Friday, February 04, 2011

The 252nd good thing about Lagos: an chance to be a small part of making someone's life easier

I was very glad to arrive safely back in Lagos last Sunday evening.  I am especially glad that Lagos is right now a more peaceful place than Cairo.  It's been amazing how quickly Cairo descended into chaos.  When we visited there a couple of years ago, Egypt seemed much more functional than Nigeria.  My friends who moved to Cairo from Lagos last year have had to evacuate, leaving their home.  Not very long ago, I would have put the odds of us having to evacuate much greater than their odds.  But I'm hoping this African reform/ revolution contagion will not spread to Nigeria.  There are presidential elections scheduled for April, and there is generally some upheaval and turmoil before elections here, but hopefully the Nigerians will let their voices be heard in the ballot box and they won't resort to demonstrations on the street.

A week before I returned to Lagos, I got an email from a friend who helps the American Women Club support a local charity.  The club has helped Mama Theresa and Ife Oluwa  for a long time and Mama was in need of a wheelchair.  I sent out an email to some friends, asking if anyone had an unneeded wheelchair that they could donate.  I also started looking on CraigsList to see if there was an affordable used one to buy, and I checked with the airlines to see what it would take to transport one back as extra baggage.  I found that there were used wheelchairs available at quite good prices, but before I purchased one, I got an email back from a friend that he had a wheelchair that he would give to me.  After some emails and phone calls, it seemed that KLM would be willing to transport the wheelchair even if I wasn't in need of it, though I wasn't sure till I got to the airport if they would charge me the $200 extra baggage fee.  In the end, there was no charge and no hassle.  I brought the wheelchair out to Mama Theresa this morning and she was thrilled.  She had just gotten out of the hospital on Wednesday, suffering from malaria, and she was still quite weak.  The wheelchair will be a tremendous help to her.  I was so glad to be a part of this chain of giving -- a friend who knew of Mama's need and another friend who had a wheelchair waiting to give and an airline who brought it across the ocean.   I haven't done any big things to make things better in Nigeria, but there's a lot of satisfaction that comes from being a small part of a chain of giving that makes one person's life easier.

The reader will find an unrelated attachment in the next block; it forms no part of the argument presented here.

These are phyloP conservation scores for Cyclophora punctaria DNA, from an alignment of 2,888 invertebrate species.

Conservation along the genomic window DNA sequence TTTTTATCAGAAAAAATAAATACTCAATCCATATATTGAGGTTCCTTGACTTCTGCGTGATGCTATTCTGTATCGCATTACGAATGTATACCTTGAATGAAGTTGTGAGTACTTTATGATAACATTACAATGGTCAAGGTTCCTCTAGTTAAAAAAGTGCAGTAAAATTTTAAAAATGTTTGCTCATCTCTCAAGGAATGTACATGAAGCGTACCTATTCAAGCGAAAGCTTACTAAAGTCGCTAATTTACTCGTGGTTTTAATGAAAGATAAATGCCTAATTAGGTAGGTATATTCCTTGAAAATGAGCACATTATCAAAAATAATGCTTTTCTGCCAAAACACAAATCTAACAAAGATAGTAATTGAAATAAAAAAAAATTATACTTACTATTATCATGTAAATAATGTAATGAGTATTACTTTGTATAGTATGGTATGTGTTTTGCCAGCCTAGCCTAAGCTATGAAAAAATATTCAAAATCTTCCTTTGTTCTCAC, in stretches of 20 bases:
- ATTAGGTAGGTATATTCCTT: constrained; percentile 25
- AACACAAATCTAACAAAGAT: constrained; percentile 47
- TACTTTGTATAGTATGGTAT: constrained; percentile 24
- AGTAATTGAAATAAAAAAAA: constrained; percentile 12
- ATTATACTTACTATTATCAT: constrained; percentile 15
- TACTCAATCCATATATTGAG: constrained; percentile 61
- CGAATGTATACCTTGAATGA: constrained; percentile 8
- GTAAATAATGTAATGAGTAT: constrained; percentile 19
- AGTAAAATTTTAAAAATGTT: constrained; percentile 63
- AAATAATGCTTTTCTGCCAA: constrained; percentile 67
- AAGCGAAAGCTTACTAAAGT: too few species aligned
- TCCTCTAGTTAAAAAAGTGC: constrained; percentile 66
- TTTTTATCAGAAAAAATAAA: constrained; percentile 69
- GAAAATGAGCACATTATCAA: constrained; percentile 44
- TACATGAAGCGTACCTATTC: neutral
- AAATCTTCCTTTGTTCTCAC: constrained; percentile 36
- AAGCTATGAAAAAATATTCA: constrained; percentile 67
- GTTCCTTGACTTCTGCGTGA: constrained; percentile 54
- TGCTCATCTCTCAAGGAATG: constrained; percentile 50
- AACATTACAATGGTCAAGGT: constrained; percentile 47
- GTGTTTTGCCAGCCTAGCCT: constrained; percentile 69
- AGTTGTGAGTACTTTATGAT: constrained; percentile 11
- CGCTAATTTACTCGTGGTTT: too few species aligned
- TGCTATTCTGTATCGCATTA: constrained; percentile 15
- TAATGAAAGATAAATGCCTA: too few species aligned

Judy A. said...

What do you mean you haven't done big things to improve life in Lagos??? You are selling yourself short, Carolee. My hat is off to you!

lovintheempteenest said...

What a great story . . I'm going to print it and send it to Colby. I know missionaries can related to being a small part of a chain of giving.